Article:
"Mandatory data retention would completely violate privacy rights and would have a major chilling affect on Internet use," Wright told XBiz. "If people know that their ISP is retaining all of their emails and instant messages and keeping track of every website that they go to, that's going to have a real chilling effect on individuals who are trying to explore their sexuality online. I think the government is using very serious problems — child pornography and terrorism — as an excuse to start reading everyone's email. And that's very dangerous."

Current Data Regulation
Presently, electronic data in the United States is regulated by the Electronic Communication Transactional Records Act, a federal law that was passed in 1996. That law allows for what ISPs call "data preservation," which isn't the same as mandatory data retention; data preservation means that if some type of criminal investigation is taking place, a government entity can ask an ISP to preserve, for up to 90 days, any existing records of a specific customer's online activity. But there is presently no law in the U.S. requiring ISPs to keep a log of all customers' online activity for a period of time — and ISPs typically discard log files that they don't need to refer to for business-related matters (such as billing disputes). While data preservation targets a specific ISP customer who is part of a criminal investigation, mandatory data retention would target all Internet users regardless of whether or not they are part of an investigation.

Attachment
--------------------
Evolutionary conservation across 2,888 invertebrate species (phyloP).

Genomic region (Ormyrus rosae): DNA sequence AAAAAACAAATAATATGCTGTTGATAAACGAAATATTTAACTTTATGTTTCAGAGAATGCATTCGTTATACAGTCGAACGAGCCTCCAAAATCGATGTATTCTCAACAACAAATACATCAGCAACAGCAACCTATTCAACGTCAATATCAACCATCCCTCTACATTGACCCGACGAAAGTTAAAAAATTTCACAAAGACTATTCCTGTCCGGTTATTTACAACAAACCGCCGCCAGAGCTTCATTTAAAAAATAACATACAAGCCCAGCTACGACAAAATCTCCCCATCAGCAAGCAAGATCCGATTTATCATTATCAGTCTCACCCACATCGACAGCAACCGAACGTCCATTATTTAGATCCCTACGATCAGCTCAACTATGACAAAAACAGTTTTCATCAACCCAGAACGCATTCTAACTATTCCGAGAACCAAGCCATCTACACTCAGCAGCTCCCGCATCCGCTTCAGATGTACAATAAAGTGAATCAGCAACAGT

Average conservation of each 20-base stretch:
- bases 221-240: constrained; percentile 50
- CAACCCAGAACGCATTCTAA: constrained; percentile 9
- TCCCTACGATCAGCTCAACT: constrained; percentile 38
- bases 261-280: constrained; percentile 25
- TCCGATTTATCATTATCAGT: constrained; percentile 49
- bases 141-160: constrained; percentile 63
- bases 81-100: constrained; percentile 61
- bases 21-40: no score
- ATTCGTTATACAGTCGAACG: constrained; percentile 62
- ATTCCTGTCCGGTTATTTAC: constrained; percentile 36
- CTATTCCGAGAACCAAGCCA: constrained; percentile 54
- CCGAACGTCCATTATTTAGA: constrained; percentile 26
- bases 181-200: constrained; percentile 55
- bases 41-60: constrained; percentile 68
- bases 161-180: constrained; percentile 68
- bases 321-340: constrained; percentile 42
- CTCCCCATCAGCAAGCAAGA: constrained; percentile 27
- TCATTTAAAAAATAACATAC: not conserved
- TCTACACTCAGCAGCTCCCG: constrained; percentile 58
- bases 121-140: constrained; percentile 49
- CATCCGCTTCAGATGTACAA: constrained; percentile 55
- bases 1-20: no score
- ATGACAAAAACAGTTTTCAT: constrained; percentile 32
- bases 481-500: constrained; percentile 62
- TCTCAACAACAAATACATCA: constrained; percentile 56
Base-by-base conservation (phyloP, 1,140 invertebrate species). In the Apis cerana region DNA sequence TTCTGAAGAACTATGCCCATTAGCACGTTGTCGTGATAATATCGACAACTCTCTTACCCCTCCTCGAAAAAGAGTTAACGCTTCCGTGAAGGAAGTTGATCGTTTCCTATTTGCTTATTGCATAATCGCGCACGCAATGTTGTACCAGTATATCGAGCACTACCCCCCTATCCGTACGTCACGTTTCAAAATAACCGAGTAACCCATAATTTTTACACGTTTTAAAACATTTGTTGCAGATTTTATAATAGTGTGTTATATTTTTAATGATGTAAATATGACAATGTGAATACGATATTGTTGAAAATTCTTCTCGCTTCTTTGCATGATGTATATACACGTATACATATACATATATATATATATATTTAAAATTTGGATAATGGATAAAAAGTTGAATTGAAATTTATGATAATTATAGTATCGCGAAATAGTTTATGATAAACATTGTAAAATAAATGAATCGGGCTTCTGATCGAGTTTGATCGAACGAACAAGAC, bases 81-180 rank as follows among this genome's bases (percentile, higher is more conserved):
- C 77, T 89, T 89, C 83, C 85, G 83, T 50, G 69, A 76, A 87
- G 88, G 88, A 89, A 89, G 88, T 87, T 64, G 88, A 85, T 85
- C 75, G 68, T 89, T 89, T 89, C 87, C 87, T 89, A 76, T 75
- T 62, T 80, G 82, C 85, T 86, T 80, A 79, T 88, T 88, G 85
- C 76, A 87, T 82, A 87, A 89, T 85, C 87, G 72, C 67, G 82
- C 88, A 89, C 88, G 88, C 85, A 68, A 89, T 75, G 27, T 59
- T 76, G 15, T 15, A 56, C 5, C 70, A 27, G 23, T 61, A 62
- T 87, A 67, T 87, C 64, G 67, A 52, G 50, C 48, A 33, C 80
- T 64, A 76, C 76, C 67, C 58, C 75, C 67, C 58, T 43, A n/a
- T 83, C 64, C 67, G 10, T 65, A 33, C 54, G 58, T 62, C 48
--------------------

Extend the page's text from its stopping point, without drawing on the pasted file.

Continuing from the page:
Shane Cory, national communications director for the Libertarian Party, believes that mandatory data retention would be blatantly unconstitutional. Cory, who describes himself as a "true conservative" but is vehemently critical of the Bush administration and the Patriot Act, told XBiz: "The beauty of the Internet is that it can be truly anonymous. People are much more outspoken on the Internet, whether they're participating in a political forum or sending emails; they do this because they have the security of anonymity. If they lose that, it will harm the Internet overall and stifle its growth."